Leon Cooperman’s Omega Advisors Continues to Suffer from Redemptions

Performance at the veteran manager’s funds is mostly unaffected, but assets have taken a big hit since the Securities and Exchange Commission filed insider trading charges against the firm.

Bloomberg Link Hedge Funds 2010 Conference

TKTKT speaks during the Bloomberg Link Hedge Funds 2010 conference at the Guggenheim Museum in New York, U.S., on Thursday, Dec. 2, 2010. Hedge funds attracted a net $19 billion of new capital in the third quarter, the most since the end of 2007, as they returned to their peak asset value before the financial crisis. Photographer: Jin Lee/Bloomberg *** Local Caption ***

Jin Lee/Bloomberg

Hedge fund legend Leon Cooperman and his firm, Omega Advisors, suffered another steep drop in assets in December as the fallout from the Securities and Exchange Commission’s civil charges against the firm continues.

The New York hedge fund firm reported that its assets under management declined by 27 percent in December alone, to $3.4 billion, from $4.7 billion the previous month.

Assets have nearly halved from $6.7 billion at the start of the year and have plunged 64 percent over the past two years.

In September, the SEC accused Cooperman and his firm of trading in the securities of Atlas Pipeline Partners, a Pennsylvania-based oil and gas company, while in possession of insider information, as well as violating other SEC regulations. (Omega received a Wells notice, a notification that the SEC is planning to file enforcement charges, in March.)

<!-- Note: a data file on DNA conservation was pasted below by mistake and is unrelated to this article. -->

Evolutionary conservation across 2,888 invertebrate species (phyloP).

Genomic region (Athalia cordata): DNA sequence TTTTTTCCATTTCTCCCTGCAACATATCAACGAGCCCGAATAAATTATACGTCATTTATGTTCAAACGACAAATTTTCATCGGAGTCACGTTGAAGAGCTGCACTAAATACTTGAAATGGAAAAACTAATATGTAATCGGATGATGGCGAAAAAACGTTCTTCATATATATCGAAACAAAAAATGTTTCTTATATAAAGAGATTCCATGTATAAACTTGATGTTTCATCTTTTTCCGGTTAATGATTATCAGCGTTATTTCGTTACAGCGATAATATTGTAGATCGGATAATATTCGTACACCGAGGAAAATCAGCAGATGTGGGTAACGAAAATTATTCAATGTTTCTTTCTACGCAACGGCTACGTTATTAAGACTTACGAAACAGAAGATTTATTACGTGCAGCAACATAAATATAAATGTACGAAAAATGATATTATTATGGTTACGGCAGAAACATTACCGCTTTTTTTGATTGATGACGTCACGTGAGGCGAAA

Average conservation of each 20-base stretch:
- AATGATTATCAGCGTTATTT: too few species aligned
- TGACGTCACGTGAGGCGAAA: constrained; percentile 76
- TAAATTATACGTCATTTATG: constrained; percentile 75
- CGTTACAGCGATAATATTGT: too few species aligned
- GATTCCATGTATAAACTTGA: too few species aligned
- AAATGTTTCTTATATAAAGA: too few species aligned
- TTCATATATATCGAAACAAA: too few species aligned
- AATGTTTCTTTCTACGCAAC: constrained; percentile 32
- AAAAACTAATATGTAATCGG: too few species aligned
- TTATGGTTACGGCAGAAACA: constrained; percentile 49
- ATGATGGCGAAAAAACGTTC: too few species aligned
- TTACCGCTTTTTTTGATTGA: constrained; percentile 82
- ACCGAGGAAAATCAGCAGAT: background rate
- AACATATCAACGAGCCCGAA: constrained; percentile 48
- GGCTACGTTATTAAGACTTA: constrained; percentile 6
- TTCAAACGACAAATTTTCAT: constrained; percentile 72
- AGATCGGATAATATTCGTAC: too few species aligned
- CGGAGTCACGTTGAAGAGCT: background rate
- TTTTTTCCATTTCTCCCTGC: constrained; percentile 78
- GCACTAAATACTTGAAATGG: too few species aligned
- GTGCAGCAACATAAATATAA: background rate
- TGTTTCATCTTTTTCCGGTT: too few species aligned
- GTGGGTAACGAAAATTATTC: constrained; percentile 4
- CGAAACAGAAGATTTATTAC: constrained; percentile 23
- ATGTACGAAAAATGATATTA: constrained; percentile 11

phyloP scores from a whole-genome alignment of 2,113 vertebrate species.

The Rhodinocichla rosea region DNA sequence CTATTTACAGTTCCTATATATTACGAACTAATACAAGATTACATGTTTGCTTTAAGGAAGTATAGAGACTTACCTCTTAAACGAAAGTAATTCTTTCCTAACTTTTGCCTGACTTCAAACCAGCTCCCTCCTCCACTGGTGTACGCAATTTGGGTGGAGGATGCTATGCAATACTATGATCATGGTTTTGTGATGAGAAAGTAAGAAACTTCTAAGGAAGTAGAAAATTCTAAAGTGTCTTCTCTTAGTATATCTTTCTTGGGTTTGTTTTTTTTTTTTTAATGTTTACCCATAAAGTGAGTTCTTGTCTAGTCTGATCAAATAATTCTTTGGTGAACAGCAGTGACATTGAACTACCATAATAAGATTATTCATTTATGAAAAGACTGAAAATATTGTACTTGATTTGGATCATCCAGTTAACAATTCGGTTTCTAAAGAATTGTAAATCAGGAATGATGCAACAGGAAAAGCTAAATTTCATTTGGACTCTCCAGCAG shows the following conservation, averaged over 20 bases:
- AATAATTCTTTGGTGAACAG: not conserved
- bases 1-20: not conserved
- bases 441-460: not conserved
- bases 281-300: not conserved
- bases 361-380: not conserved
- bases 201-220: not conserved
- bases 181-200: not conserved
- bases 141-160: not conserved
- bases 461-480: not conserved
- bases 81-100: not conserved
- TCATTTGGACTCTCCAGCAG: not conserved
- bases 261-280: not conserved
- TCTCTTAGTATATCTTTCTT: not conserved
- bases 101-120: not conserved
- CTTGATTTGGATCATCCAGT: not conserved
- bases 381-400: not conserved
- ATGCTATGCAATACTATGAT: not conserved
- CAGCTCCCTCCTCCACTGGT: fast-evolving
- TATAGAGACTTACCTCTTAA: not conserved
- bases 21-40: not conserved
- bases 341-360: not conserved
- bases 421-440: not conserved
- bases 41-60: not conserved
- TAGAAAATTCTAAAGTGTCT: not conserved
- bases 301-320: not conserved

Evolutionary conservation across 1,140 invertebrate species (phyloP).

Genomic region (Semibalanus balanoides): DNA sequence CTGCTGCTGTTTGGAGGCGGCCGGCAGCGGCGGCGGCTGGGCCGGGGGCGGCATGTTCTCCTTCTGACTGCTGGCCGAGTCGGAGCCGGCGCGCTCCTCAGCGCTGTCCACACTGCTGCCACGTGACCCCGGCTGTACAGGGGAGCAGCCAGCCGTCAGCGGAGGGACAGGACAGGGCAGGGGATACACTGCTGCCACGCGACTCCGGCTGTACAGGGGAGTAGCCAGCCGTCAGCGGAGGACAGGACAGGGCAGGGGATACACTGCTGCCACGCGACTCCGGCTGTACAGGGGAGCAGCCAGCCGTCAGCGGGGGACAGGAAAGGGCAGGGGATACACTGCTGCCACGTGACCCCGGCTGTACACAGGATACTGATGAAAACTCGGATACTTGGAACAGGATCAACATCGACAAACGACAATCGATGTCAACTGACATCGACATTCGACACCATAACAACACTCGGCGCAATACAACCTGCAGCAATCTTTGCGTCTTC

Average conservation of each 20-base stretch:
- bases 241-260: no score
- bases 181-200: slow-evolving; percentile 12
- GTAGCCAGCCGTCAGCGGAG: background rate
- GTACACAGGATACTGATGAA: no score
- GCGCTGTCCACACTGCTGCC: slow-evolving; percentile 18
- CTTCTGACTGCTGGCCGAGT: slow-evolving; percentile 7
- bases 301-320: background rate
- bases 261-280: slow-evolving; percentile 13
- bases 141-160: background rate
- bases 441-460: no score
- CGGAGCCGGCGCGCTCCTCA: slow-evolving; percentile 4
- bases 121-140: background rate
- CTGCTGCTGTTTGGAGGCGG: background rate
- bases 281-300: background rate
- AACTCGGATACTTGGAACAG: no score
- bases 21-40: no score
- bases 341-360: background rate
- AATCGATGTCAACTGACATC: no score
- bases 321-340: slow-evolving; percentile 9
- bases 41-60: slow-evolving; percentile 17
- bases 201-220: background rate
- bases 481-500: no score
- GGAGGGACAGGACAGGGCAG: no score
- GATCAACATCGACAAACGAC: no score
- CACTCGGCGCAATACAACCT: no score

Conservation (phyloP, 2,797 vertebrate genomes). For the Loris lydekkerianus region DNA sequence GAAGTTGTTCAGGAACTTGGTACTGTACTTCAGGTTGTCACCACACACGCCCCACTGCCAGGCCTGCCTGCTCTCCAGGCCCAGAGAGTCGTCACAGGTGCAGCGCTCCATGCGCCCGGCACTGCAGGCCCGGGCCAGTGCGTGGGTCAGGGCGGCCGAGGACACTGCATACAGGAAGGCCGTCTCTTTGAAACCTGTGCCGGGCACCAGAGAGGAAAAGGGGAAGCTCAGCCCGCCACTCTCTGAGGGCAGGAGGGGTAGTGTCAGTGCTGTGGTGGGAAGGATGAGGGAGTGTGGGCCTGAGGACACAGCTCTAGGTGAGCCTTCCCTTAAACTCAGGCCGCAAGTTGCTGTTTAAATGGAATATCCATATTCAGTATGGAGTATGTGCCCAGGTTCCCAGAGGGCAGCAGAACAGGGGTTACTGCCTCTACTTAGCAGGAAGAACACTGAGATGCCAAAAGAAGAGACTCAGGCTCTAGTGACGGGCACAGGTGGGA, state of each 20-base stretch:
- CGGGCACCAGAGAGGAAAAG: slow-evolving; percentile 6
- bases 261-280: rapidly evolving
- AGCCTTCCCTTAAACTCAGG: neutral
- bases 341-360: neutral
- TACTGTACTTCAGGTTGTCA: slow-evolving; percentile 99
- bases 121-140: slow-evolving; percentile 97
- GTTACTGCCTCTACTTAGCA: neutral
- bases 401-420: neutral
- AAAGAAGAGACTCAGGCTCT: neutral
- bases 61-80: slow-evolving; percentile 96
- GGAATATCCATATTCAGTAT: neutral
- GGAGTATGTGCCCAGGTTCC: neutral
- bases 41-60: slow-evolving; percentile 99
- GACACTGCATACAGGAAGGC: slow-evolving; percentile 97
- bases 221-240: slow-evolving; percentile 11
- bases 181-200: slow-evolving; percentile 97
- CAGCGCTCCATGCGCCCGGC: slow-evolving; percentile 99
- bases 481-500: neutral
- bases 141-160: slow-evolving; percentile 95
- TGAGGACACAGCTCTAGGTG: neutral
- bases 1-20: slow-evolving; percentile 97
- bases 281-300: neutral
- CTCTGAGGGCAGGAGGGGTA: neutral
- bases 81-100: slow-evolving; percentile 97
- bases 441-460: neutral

While the firm’s assets have taken a big hit since the charges were filed, the government’s lawsuit has not had a big impact on Cooperman’s investment team. In 2016, Omega Capital, which invests in all of the firm’s strategies, returned 8 percent. Gains came primarily from its credit strategy, which returned 16 percent, while its equities strategy added 10 percent, according to an individual familiar with the results.

For his part, Cooperman is determined to fight the SEC’s charges and go to trial in order to secure his legacy. “Let me state unequivocally and emphatically that the firm and I did not engage in insider trading,” Cooperman, who has been running Omega for 25 years, told his investors during a conference call in September. “The charges against us are entirely baseless, and we intend to defend ourselves in court.”

In any case, all of Omega’s ten-largest long U.S. equity positions at the end of the third quarter were long-term positions established in earlier years. This underscores Cooperman’s assertions, in his public responses to the government’s charges, that he is a long-term investor.

Omega’s best performer among its major positions in 2016 was Navient, its second-largest long. Shares of the student loan servicing company surged about 44 percent last year. Diversified holding company HRG Group, its fourth-largest long, rose 14 percent for the year. It sells a wide variety of consumer products as well as insurance. Another winner was insurance giant AIG, which surged nearly 25 percent. Other major positions rose by slow single-digit rates, such as Alphabet and Tribune Media Company.

On the other hand, credit card processor First Data, Omega’s largest long, lost nearly 11 percent last year. Aircraft leasing giant AerCap Holding, its third-largest long, slipped 3 percent.